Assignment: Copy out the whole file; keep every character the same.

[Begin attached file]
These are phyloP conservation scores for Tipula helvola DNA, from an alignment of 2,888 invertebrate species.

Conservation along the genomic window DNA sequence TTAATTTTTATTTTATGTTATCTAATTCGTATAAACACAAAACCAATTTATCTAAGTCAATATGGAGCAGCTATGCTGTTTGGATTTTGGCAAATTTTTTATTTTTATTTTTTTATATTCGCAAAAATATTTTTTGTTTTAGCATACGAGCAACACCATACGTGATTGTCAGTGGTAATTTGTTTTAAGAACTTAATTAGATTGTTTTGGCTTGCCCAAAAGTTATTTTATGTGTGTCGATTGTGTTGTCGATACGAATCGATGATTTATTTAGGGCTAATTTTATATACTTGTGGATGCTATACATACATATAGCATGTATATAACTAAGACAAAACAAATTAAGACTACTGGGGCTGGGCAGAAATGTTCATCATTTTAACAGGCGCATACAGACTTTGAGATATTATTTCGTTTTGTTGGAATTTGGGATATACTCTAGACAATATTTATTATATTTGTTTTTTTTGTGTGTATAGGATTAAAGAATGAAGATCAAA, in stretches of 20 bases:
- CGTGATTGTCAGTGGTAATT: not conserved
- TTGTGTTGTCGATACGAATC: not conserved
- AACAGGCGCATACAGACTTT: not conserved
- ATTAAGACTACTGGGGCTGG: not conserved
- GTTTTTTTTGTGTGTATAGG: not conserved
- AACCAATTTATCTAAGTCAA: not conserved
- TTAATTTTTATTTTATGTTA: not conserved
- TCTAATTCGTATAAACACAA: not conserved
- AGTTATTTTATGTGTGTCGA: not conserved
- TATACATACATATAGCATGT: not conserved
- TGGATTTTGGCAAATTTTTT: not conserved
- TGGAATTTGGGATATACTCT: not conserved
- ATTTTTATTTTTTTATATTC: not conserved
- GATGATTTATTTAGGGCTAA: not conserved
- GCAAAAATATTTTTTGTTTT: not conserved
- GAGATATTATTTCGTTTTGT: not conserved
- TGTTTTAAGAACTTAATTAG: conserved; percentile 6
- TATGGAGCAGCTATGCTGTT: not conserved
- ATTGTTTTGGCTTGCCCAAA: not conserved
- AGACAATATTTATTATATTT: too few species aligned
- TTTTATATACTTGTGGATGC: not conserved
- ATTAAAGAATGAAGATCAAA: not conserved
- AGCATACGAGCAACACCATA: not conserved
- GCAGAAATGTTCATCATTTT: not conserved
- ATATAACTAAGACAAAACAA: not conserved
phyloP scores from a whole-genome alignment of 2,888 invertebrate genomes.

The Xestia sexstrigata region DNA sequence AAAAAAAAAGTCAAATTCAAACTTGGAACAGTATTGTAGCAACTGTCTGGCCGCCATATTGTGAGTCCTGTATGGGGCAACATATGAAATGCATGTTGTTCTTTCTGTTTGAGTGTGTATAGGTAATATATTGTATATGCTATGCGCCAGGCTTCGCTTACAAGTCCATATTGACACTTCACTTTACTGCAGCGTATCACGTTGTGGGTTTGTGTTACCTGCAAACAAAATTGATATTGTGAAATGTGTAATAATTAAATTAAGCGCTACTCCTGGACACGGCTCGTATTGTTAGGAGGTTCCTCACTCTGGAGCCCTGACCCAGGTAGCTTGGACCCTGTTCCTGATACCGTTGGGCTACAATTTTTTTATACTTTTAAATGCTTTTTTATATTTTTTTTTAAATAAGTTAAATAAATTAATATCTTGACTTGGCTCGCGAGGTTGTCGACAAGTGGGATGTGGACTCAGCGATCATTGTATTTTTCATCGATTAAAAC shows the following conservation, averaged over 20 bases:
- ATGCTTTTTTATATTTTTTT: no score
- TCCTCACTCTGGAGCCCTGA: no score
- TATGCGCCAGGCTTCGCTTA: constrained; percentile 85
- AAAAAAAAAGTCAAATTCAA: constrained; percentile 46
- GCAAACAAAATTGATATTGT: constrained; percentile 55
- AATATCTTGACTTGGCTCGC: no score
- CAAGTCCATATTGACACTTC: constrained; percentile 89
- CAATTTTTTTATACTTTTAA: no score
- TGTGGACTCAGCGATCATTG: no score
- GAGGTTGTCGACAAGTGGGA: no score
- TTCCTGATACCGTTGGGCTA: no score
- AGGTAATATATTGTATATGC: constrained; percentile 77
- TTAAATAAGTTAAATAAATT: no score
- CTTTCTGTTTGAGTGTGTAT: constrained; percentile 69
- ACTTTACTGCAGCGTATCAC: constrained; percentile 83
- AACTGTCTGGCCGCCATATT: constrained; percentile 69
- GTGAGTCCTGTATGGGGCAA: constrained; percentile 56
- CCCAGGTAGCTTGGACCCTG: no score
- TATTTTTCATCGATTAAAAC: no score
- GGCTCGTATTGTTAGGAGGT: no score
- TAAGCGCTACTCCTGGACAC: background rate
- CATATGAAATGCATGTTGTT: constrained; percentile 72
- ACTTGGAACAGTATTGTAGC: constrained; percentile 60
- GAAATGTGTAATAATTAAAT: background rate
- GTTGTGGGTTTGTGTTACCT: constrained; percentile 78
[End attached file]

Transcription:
These are phyloP conservation scores for Tipula helvola DNA, from an alignment of 2,888 invertebrate species.

Conservation along the genomic window DNA sequence TTAATTTTTATTTTATGTTATCTAATTCGTATAAACACAAAACCAATTTATCTAAGTCAATATGGAGCAGCTATGCTGTTTGGATTTTGGCAAATTTTTTATTTTTATTTTTTTATATTCGCAAAAATATTTTTTGTTTTAGCATACGAGCAACACCATACGTGATTGTCAGTGGTAATTTGTTTTAAGAACTTAATTAGATTGTTTTGGCTTGCCCAAAAGTTATTTTATGTGTGTCGATTGTGTTGTCGATACGAATCGATGATTTATTTAGGGCTAATTTTATATACTTGTGGATGCTATACATACATATAGCATGTATATAACTAAGACAAAACAAATTAAGACTACTGGGGCTGGGCAGAAATGTTCATCATTTTAACAGGCGCATACAGACTTTGAGATATTATTTCGTTTTGTTGGAATTTGGGATATACTCTAGACAATATTTATTATATTTGTTTTTTTTGTGTGTATAGGATTAAAGAATGAAGATCAAA, in stretches of 20 bases:
- CGTGATTGTCAGTGGTAATT: not conserved
- TTGTGTTGTCGATACGAATC: not conserved
- AACAGGCGCATACAGACTTT: not conserved
- ATTAAGACTACTGGGGCTGG: not conserved
- GTTTTTTTTGTGTGTATAGG: not conserved
- AACCAATTTATCTAAGTCAA: not conserved
- TTAATTTTTATTTTATGTTA: not conserved
- TCTAATTCGTATAAACACAA: not conserved
- AGTTATTTTATGTGTGTCGA: not conserved
- TATACATACATATAGCATGT: not conserved
- TGGATTTTGGCAAATTTTTT: not conserved
- TGGAATTTGGGATATACTCT: not conserved
- ATTTTTATTTTTTTATATTC: not conserved
- GATGATTTATTTAGGGCTAA: not conserved
- GCAAAAATATTTTTTGTTTT: not conserved
- GAGATATTATTTCGTTTTGT: not conserved
- TGTTTTAAGAACTTAATTAG: conserved; percentile 6
- TATGGAGCAGCTATGCTGTT: not conserved
- ATTGTTTTGGCTTGCCCAAA: not conserved
- AGACAATATTTATTATATTT: too few species aligned
- TTTTATATACTTGTGGATGC: not conserved
- ATTAAAGAATGAAGATCAAA: not conserved
- AGCATACGAGCAACACCATA: not conserved
- GCAGAAATGTTCATCATTTT: not conserved
- ATATAACTAAGACAAAACAA: not conserved
phyloP scores from a whole-genome alignment of 2,888 invertebrate genomes.

The Xestia sexstrigata region DNA sequence AAAAAAAAAGTCAAATTCAAACTTGGAACAGTATTGTAGCAACTGTCTGGCCGCCATATTGTGAGTCCTGTATGGGGCAACATATGAAATGCATGTTGTTCTTTCTGTTTGAGTGTGTATAGGTAATATATTGTATATGCTATGCGCCAGGCTTCGCTTACAAGTCCATATTGACACTTCACTTTACTGCAGCGTATCACGTTGTGGGTTTGTGTTACCTGCAAACAAAATTGATATTGTGAAATGTGTAATAATTAAATTAAGCGCTACTCCTGGACACGGCTCGTATTGTTAGGAGGTTCCTCACTCTGGAGCCCTGACCCAGGTAGCTTGGACCCTGTTCCTGATACCGTTGGGCTACAATTTTTTTATACTTTTAAATGCTTTTTTATATTTTTTTTTAAATAAGTTAAATAAATTAATATCTTGACTTGGCTCGCGAGGTTGTCGACAAGTGGGATGTGGACTCAGCGATCATTGTATTTTTCATCGATTAAAAC shows the following conservation, averaged over 20 bases:
- ATGCTTTTTTATATTTTTTT: no score
- TCCTCACTCTGGAGCCCTGA: no score
- TATGCGCCAGGCTTCGCTTA: constrained; percentile 85
- AAAAAAAAAGTCAAATTCAA: constrained; percentile 46
- GCAAACAAAATTGATATTGT: constrained; percentile 55
- AATATCTTGACTTGGCTCGC: no score
- CAAGTCCATATTGACACTTC: constrained; percentile 89
- CAATTTTTTTATACTTTTAA: no score
- TGTGGACTCAGCGATCATTG: no score
- GAGGTTGTCGACAAGTGGGA: no score
- TTCCTGATACCGTTGGGCTA: no score
- AGGTAATATATTGTATATGC: constrained; percentile 77
- TTAAATAAGTTAAATAAATT: no score
- CTTTCTGTTTGAGTGTGTAT: constrained; percentile 69
- ACTTTACTGCAGCGTATCAC: constrained; percentile 83
- AACTGTCTGGCCGCCATATT: constrained; percentile 69
- GTGAGTCCTGTATGGGGCAA: constrained; percentile 56
- CCCAGGTAGCTTGGACCCTG: no score
- TATTTTTCATCGATTAAAAC: no score
- GGCTCGTATTGTTAGGAGGT: no score
- TAAGCGCTACTCCTGGACAC: background rate
- CATATGAAATGCATGTTGTT: constrained; percentile 72
- ACTTGGAACAGTATTGTAGC: constrained; percentile 60
- GAAATGTGTAATAATTAAAT: background rate
- GTTGTGGGTTTGTGTTACCT: constrained; percentile 78